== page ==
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Sir Keir Starmer supports assisted dying law change

Labour Leader Sir Keir Starmer has said there are “grounds for changing the law” on assisted dying.

Sir Keir said MPs should be given a chance to vote with their conscience on the matter.

A bill to legalise assisted dying in the UK was defeated in 2015, but was backed by Sir Keir and several Tory cabinet members.

The issue is under discussion after Esther Rantzen announced she had joined the Dignitas assisted dying clinic.

The 83-year-old broadcaster told the BBC she is currently undergoing a “miracle” treatment for stage four lung cancer.

If it does not work, “I might buzz off to Zurich”, where assisted dying is legal, she told Radio 4’s The Today Podcast.

Dame Esther, who is best known for presenting the BBC Show That’s Life! for 21 years and launching the charity ChildLine, said she believed people should be given the choice about “how you want to go and when you want to go”.

The broadcaster said if she did decide to have an assisted death at Dignitas that would put “my family and friends in a difficult position because they would want to go with me, and that means that the police might prosecute them”.

Assisted suicide is banned in England, Wales and Northern Ireland, with a maximum prison sentence of 14 years. While there is no specific offence of assisted suicide in Scotland, euthanasia is illegal and can be prosecuted as murder or culpable homicide.

As a backbench MP, Sir Keir backed a 2015 bill which would have legalised terminally ill people ending their own life. The bill was voted down by 330 to 118.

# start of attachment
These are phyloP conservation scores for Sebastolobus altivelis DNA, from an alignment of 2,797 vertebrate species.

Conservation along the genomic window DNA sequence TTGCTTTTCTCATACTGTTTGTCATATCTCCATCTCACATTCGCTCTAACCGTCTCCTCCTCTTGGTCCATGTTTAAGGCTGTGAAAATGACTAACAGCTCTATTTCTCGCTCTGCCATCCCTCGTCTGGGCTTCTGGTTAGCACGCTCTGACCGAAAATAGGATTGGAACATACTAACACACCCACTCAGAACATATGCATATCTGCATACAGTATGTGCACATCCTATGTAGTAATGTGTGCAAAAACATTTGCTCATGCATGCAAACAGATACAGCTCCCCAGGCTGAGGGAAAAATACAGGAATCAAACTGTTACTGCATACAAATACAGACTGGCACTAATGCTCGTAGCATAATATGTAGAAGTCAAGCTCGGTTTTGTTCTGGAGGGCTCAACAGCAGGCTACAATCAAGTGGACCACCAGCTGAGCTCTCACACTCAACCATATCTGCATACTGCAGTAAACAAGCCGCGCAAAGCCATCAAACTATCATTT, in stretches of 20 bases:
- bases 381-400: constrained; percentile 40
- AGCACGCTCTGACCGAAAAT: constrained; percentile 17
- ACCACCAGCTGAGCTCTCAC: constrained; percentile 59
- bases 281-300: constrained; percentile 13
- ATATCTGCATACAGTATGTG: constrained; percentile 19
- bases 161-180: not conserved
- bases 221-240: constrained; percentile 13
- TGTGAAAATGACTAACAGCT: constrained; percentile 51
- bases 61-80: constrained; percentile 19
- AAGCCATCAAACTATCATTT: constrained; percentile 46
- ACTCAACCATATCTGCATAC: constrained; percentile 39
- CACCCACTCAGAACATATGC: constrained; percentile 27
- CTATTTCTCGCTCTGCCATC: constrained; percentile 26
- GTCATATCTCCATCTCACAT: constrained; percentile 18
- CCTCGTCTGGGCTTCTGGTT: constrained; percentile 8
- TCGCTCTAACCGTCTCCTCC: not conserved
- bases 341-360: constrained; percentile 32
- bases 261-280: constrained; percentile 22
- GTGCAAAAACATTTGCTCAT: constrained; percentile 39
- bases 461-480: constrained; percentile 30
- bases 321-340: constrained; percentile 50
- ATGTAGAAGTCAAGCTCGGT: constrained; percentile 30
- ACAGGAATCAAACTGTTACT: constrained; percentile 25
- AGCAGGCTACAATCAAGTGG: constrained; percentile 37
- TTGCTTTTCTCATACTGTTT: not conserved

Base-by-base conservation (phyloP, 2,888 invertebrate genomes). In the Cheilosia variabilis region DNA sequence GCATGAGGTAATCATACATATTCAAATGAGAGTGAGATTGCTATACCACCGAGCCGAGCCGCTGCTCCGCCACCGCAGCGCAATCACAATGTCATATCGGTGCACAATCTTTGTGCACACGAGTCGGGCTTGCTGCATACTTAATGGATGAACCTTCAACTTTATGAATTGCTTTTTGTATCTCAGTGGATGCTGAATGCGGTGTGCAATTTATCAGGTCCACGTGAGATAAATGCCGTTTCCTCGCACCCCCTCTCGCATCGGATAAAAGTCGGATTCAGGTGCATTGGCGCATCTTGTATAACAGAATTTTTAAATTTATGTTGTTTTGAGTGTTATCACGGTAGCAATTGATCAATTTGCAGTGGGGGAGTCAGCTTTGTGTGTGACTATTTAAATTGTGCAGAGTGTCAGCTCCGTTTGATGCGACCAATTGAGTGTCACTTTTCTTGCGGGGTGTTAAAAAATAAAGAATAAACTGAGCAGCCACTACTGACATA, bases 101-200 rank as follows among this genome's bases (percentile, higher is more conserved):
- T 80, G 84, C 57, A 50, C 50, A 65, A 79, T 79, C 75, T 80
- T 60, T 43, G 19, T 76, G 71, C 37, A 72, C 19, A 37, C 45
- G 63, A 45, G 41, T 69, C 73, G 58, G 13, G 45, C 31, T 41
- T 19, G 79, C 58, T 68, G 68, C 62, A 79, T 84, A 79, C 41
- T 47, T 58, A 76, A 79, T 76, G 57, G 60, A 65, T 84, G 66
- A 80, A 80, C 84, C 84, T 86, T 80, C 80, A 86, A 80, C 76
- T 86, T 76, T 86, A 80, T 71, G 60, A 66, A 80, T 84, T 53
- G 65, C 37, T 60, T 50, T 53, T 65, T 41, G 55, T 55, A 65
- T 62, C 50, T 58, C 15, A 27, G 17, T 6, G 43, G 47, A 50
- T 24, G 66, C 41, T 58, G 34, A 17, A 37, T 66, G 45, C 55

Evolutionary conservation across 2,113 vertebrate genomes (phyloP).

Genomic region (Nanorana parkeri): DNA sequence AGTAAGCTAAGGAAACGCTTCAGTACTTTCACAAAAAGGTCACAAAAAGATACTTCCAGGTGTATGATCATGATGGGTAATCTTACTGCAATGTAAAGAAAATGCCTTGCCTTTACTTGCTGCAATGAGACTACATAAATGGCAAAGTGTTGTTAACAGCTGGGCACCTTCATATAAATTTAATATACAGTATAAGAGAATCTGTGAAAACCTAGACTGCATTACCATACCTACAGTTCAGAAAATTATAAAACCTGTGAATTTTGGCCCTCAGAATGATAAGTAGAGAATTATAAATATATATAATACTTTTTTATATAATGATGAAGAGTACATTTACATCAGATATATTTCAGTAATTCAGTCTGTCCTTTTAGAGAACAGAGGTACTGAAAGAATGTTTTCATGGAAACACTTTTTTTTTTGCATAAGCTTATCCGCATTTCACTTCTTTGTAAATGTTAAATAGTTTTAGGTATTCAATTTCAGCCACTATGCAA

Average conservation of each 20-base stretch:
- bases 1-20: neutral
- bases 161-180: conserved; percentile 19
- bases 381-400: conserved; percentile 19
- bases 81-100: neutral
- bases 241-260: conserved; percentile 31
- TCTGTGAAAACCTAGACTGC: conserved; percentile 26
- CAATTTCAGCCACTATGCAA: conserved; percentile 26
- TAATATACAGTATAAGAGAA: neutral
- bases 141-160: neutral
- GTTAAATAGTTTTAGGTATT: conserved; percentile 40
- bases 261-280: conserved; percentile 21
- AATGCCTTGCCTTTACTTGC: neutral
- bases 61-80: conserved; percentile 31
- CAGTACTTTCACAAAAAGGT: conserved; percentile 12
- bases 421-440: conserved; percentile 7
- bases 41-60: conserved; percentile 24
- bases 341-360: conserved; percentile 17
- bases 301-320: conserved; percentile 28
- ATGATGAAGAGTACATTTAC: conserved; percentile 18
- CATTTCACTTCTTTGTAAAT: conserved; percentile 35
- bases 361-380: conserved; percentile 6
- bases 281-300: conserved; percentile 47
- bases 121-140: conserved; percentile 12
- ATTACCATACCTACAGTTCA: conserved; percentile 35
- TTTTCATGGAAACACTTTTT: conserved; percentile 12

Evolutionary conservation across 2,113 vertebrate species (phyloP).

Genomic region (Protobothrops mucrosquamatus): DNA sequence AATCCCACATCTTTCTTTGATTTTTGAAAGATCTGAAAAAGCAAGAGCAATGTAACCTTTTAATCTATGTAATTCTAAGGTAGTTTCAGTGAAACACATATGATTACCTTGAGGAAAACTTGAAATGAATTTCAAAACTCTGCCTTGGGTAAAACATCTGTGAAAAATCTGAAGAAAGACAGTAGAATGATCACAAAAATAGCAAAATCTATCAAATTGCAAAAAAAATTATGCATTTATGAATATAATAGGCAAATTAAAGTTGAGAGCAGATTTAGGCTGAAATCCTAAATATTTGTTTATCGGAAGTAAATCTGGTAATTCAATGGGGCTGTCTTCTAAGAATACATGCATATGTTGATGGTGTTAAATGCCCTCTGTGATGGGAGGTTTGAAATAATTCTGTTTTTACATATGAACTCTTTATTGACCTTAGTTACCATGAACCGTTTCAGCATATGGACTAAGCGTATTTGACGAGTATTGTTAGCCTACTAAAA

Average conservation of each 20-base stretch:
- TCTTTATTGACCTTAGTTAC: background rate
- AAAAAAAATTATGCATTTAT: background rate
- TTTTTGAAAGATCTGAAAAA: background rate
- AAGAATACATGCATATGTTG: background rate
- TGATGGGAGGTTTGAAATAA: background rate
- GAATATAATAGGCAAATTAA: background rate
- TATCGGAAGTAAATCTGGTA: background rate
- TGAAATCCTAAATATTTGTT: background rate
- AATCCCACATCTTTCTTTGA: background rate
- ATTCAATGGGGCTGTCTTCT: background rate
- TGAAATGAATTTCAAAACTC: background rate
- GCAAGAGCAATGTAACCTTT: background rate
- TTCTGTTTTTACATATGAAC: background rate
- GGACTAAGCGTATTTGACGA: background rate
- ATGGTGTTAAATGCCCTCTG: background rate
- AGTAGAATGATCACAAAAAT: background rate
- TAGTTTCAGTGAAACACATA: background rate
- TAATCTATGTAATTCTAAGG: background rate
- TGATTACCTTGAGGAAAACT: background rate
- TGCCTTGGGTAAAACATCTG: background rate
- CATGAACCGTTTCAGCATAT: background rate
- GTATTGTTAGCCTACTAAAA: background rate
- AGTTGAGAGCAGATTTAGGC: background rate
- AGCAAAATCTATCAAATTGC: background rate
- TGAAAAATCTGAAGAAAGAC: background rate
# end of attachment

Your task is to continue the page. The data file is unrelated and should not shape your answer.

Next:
Speaking to broadcasters on a visit to Estonia, Sir Keir stressed politicians “have to be careful” when dealing with such a sensitive topic.

Were the issue to be considered by MPs again, it should be a free vote, as he “respected” the “strong views” on either side, he said.

Sir Keir said: “I personally do think there are grounds for changing the law.

“Traditionally this has always been dealt with through a Private Members’ Bill and a free vote, and that seems appropriate to me.”

Free votes in the House of Commons party lines are not enforced, allowing MPs to vote by personal choice.
‘Fundamental shift’

MPs voted down the 2015 bill on allowing terminally ill people to end their own life by 330 to 118.

In the 2015 vote – 11 MPs who are now members of Sir Keir’s shadow cabinet supported the bill and eight, including deputy Labour leader Angela Rayner, voted the down the law.

Three of Rishi Sunak’s cabinet voted in favour of assisted dying eight years ago – including Work and Pensions Secretary Mel Stride.

There are now questions around when another vote could take place. The Liberal Democrats say they would welcome a debate and free vote in Parliament.

Ms Kearns, who chairs the foreign affairs select committee, said she thought there had been “a fundamental shift in the country, but also in parliament” since 2015.

“The amount of my colleagues who say ‘I’ve reflected, I’ve changed my views’… I really do think that the national conversation has changed,” she told the BBC, adding: “In my opinion, assisted dying is not about ending life, it’s about shortening death.”

Health Secretary Victoria Atkins would not be drawn on her feelings about the highly sensitive issue.

“It has to be a matter for parliament and individual MPs,” she said, pointing out that the last vote was on a Private Members’ Bill.

Legislation is currently being proposed the Scottish Parliament by Liberal Democrat MSP Liam McArthur. The Assisted Dying for Terminally Ill Adults (Scotland) Bill due to come before Holyrood next year.

The Health and Social Care Committee is due to publish its report into assisted dying and assisted suicide in England and Wales, having launched an inquiry in December 2022 to examine different perspectives in the debate.